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Relationship between body condition score at calving and reproductive performance in young postpartum cows grazing native range

Permanent URL:
http://handle.nal.usda.gov/10113/54354
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Abstract:
Body condition score is used as a management tool to predict competency of reproduction in beef cows. Therefore, a retrospective study was performed to evaluate association of BCS at calving with subsequent pregnancy rate, days to first postpartum ovulation, nutrient status (assessed by blood metabolites), and calf BW change in 2- and 3-yr-old cows (n = 351) managed and selected to fit their environment of grazing native range over 6 yr at the Corona Range and Livestock Research Center, Corona, NM. Cows were managed similarly before calving, without manipulation of management, to achieve predetermined BCS at parturition. Palpable BCS (scale of 1 to 9) were determined by 2 experienced technicians before calving. Cows were classified to 1 of 3 BCS groups prior calving: BCS 4 (mean BCS = 4.3 ± 0.02), 5 (mean BCS = 5.0 ± 0.03), or 6 (mean BCS = 5.8 ± 0.06). Cows were weighed weekly after calving and serum was collected once weekly (1 yr) or twice weekly (5 yr) for progesterone analysis to estimate first postpartum ovulation beginning 35 d postpartum. Year effects also were evaluated, with years identified as either above or below average precipitation. Days to first postpartum ovulation did not differ among calving BCS groups (P = 0.93). Pregnancy rates were not influenced by calving BCS (P = 0.83; 92%, 91%, 90% for BCS 4, 5, and 6, respectively). Days to BW nadir was not influenced by BCS at calving (P = 0.95). Cow BW was different at all measuring points (P < 0.01) with BCS 6 cows having the heaviest BW and cows with BCS 4 the lightest. Cows with calving BCS 4 and 5 lost more (P = 0.06) BW from the initiation of the study to the end of breeding than cows with BCS 6. However, cow BW change at all other measurement periods was not different (P ≥ 0.49) among calving BCS groups. Serum glucose and NEFA concentrations were not influenced by calving BCS (P ≥ 0.51). Calf BW at birth (P = 0.60), branding (55-d BW; P = 0.76), and weaning (205-d BW; P = 0.60) were not impacted by cow calving BCS. Body condition score did not influence overall pregnancy rates, indicating that young cows can have a reduced BCS and still be reproductively punctual. Therefore, these results indicate that reproductive performance of young cows with reduced BCS may not be affected when managed in extensive range conditions.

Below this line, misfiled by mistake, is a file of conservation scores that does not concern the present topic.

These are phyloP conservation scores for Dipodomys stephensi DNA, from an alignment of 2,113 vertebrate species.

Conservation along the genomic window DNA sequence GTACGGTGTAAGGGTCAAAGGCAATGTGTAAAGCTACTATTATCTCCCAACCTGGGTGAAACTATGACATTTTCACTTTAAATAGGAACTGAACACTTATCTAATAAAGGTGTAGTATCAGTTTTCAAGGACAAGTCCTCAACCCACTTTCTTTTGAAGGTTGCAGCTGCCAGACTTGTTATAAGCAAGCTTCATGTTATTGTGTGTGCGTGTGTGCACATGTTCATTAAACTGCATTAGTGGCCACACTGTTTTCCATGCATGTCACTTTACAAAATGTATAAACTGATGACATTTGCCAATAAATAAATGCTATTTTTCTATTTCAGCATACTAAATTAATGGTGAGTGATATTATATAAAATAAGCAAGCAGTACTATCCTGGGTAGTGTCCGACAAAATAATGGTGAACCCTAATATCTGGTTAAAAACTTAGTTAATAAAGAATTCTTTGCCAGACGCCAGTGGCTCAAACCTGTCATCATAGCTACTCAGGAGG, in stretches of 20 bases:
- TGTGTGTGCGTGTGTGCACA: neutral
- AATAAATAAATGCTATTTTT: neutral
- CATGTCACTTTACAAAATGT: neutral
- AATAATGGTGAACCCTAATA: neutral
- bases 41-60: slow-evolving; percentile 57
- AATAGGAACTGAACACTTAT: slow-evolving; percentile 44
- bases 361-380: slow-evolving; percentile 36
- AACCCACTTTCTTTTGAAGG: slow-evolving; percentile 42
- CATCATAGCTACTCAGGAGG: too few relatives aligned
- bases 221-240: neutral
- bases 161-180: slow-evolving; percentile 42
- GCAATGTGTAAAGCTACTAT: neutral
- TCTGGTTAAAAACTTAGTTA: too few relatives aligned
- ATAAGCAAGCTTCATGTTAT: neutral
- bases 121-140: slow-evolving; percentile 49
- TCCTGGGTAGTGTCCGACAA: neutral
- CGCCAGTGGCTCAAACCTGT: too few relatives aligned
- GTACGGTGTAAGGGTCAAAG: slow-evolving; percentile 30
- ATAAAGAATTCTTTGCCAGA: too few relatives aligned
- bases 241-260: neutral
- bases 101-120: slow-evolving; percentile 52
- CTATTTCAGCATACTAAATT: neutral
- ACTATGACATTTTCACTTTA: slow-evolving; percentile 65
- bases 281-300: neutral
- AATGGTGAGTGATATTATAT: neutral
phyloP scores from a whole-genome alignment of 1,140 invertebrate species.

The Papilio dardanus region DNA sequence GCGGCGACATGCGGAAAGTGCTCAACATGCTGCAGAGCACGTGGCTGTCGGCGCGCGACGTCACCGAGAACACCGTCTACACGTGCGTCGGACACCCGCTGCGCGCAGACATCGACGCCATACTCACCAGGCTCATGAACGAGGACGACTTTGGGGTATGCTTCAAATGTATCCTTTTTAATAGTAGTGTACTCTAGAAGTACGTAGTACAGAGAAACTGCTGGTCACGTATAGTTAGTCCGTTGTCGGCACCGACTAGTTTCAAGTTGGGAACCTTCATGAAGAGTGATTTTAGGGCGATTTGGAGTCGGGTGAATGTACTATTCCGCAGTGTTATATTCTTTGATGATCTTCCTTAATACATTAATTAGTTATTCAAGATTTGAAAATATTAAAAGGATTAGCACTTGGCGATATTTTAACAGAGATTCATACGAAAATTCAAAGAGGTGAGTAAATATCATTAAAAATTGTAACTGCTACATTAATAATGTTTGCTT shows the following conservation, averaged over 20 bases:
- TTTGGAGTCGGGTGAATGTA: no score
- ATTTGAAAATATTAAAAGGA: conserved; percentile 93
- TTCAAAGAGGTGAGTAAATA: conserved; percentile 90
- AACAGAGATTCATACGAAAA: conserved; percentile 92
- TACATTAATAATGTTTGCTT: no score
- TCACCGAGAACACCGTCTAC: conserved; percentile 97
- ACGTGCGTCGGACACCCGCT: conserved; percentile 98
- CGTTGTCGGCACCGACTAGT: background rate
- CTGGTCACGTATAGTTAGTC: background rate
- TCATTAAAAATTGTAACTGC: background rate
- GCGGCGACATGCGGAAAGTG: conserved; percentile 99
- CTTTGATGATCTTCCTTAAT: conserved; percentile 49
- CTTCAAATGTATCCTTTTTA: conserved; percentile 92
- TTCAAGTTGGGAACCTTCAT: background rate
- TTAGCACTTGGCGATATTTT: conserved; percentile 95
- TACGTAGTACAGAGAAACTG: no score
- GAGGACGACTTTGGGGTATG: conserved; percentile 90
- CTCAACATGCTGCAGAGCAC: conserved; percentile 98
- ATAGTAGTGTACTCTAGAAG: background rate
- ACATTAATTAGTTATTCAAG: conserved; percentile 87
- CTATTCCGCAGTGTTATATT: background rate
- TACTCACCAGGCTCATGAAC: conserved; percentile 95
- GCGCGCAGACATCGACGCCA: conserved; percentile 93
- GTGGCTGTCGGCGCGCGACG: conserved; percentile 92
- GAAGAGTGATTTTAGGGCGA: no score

Author(s):
Mulliniks, J.T. , Cox, S.H. , Kemp, M.E. , Endecott, R.L. , Waterman, R.C. , VanLeeuwen, D.M. , Petersen, M.K.
Subject(s):
beef cows , blood , blood glucose , body condition , branding , calves , calving , free fatty acids , grazing , liveweight gain , nutritional status , ovulation , pregnancy rate , progesterone , retrospective studies
Note:
Includes references
Source:
Journal of animal science 2012 Aug., v. 90, no. 8
Language:
English
Year:
2012
Collection:
Journal Articles, USDA Authors, Peer-Reviewed
Rights:
Works produced by employees of the U.S. Government as part of their official duties are not copyrighted within the U.S. The content of this document is not copyrighted.